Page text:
So – obviously we shouldn’t be grabbing properties out of value trees on every callback – but occasionally I need to check a property or two here or there. Most of the time I make an identifier to speed it up, but just found something quite cryptic.
I had some hard to track down random CPU spikes in my app, after digging for awhile I found it was due to:
This appears to sometimes occur from my audio thread if it’s the place that grabs a fresh value from the tree. (sometimes I need to get a value from somewhere else in the app and I don’t have a cached value or identifier for it)
So – not much an issue but, wouldn’t it make sense for JUCE to always defer this garbage collection to the message thread out of the box? I.E. – could we wrap this entire thing in a && isMessageThread()?
Seems it would reduce the chance of undesirable behavior quite a bit.
I think this implementation is fine, because ValueTrees were never designed to be used from a realtime thread. I think of them as explicitly “message thread objects”.
What do you do for stuff which doesn’t have any automagical binding you always setup a cached value?
I agree they typically are, but I still don’t think they should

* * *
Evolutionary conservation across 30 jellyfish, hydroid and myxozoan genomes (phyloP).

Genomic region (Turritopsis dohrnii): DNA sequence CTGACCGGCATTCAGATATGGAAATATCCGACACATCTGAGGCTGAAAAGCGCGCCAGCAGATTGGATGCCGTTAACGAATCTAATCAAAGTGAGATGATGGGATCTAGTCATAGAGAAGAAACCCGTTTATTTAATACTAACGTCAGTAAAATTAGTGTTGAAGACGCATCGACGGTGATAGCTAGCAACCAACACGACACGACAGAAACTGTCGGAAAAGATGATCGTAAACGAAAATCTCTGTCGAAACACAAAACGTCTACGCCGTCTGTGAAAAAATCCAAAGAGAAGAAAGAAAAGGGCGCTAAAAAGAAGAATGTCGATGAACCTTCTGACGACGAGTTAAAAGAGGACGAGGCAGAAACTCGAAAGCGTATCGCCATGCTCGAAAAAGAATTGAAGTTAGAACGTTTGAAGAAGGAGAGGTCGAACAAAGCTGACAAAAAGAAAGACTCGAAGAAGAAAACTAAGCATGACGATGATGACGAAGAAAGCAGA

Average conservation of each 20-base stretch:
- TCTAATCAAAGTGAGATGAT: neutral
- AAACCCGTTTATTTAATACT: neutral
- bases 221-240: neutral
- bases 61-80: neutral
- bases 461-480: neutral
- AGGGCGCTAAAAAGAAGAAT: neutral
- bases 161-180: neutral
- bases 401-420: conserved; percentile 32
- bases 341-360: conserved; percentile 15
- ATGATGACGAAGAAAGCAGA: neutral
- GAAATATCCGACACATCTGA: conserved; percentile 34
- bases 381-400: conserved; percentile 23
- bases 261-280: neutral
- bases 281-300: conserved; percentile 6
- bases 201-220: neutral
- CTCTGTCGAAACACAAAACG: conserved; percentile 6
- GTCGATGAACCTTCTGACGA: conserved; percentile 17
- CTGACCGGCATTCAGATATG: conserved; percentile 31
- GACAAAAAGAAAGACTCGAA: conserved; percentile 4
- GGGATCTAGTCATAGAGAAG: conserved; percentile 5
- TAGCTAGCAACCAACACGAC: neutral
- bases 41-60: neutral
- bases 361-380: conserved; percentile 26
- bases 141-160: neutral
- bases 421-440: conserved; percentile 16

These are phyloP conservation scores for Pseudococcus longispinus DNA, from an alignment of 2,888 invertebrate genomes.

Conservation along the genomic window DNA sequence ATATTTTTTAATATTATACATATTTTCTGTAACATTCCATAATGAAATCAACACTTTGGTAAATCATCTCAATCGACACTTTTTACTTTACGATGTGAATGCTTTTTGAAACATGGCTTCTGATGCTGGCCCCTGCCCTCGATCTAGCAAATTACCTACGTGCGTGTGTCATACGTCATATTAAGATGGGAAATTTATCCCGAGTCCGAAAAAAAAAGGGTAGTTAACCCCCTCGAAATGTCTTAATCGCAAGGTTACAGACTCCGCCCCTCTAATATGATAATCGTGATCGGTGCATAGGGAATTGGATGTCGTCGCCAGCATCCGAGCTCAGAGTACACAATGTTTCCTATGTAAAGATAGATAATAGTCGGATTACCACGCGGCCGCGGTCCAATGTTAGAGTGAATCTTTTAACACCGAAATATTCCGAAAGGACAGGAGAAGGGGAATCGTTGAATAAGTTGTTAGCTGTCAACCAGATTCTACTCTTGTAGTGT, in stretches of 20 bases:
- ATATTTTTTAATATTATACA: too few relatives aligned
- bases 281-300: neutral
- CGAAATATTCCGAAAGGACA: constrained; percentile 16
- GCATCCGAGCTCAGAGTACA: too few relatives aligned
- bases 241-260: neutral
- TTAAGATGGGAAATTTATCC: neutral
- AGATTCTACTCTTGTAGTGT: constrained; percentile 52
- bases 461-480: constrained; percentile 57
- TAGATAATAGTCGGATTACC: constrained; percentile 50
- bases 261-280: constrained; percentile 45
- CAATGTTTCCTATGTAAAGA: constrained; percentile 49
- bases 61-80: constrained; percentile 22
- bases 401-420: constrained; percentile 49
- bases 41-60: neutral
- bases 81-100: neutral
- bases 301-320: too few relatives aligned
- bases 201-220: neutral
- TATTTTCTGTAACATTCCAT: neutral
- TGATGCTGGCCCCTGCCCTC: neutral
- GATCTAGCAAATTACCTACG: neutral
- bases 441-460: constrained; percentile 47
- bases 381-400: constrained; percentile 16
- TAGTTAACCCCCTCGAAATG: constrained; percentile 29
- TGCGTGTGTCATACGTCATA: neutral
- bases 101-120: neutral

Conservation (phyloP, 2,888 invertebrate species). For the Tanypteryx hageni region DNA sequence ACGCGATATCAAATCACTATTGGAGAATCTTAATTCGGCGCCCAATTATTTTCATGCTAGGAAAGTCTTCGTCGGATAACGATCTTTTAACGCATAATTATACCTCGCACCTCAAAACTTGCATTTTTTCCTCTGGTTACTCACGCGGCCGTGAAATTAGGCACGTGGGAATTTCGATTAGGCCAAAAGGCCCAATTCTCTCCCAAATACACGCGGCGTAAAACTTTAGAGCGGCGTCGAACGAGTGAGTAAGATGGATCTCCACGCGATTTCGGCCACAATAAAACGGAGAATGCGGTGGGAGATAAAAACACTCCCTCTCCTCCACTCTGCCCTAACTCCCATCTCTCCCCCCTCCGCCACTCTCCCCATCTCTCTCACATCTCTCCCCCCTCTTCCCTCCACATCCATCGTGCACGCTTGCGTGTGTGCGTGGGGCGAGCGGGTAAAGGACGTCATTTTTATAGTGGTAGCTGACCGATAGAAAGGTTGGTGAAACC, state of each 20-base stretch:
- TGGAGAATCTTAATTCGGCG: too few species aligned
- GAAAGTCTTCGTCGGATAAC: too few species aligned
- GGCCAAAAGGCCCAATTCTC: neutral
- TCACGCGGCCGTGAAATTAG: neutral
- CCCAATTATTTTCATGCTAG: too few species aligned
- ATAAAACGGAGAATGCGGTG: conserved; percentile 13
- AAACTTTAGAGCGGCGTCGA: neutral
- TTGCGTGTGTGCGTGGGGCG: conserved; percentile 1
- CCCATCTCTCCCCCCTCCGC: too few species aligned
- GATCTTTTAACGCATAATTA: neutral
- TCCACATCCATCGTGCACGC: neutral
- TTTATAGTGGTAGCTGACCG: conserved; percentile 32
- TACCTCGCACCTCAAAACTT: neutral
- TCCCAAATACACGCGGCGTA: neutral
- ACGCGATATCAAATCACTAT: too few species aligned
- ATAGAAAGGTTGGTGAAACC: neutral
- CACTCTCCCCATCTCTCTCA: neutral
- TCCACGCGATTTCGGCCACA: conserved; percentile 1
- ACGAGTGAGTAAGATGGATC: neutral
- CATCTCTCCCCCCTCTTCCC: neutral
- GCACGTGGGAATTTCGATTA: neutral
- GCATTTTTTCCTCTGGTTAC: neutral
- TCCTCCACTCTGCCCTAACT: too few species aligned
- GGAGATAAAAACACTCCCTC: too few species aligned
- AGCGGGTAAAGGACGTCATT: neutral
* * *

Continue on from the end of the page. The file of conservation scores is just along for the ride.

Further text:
construct an identifier →
perform garbage collection in a non deterministic way.
Well, it’s kind of a QoL feature from JUCE, that strings and identifiers are managed safe and fast. It’s just not designed to be used for real-time or for processor-close code.
I feel like you’ll have to make the message thread push updates into your real-time accessible cache to make sure you know what is going on.
It’s very easy with the Snapshot Source from Palmer Hogan shown at ADC23
It’s not a critical issue for me it’s solved now, but I think everyone on this forum would have a lot of money if they got a dollar for every time a new user posted code they need help with that used a valuetree in the RT thread.
We’re all sitting here saying, “this should be on the message thread” and agreeing, yet I myself after many years working with JUCE, wasn’t aware of this. I just thought they were slow.
So people will do it have no idea why they’re getting CPU spikes, and for beginners it’s not a few hours to find it’s probably months or maybe never. Just some feedback!
How are you creating your identifier? If you make them const static they shouldn’t affect the StringPool as they’re passed to the ValueTree functions by reference.
Yeah – I swapped the area I found the issue with const identifiers and it solved the problem.
My concern is just that’s it’s quite a large codebase, and I often have students and less senior engineers working with me, and it’s a pretty easy / harmless mistake to make.
It might just edit our instance of JUCE to only call the garbage collection if it’s the message thread.
Yes, for situations like that I just have a listener that listens to changes and stores the value in an atomic.
Non-atomic values (arrays, etc) would have race conditions if you’re trying to read them in the RT thread anyway, so you need a better way to pass the values down the processor following changes, using a FIFO, a SpinLock, etc.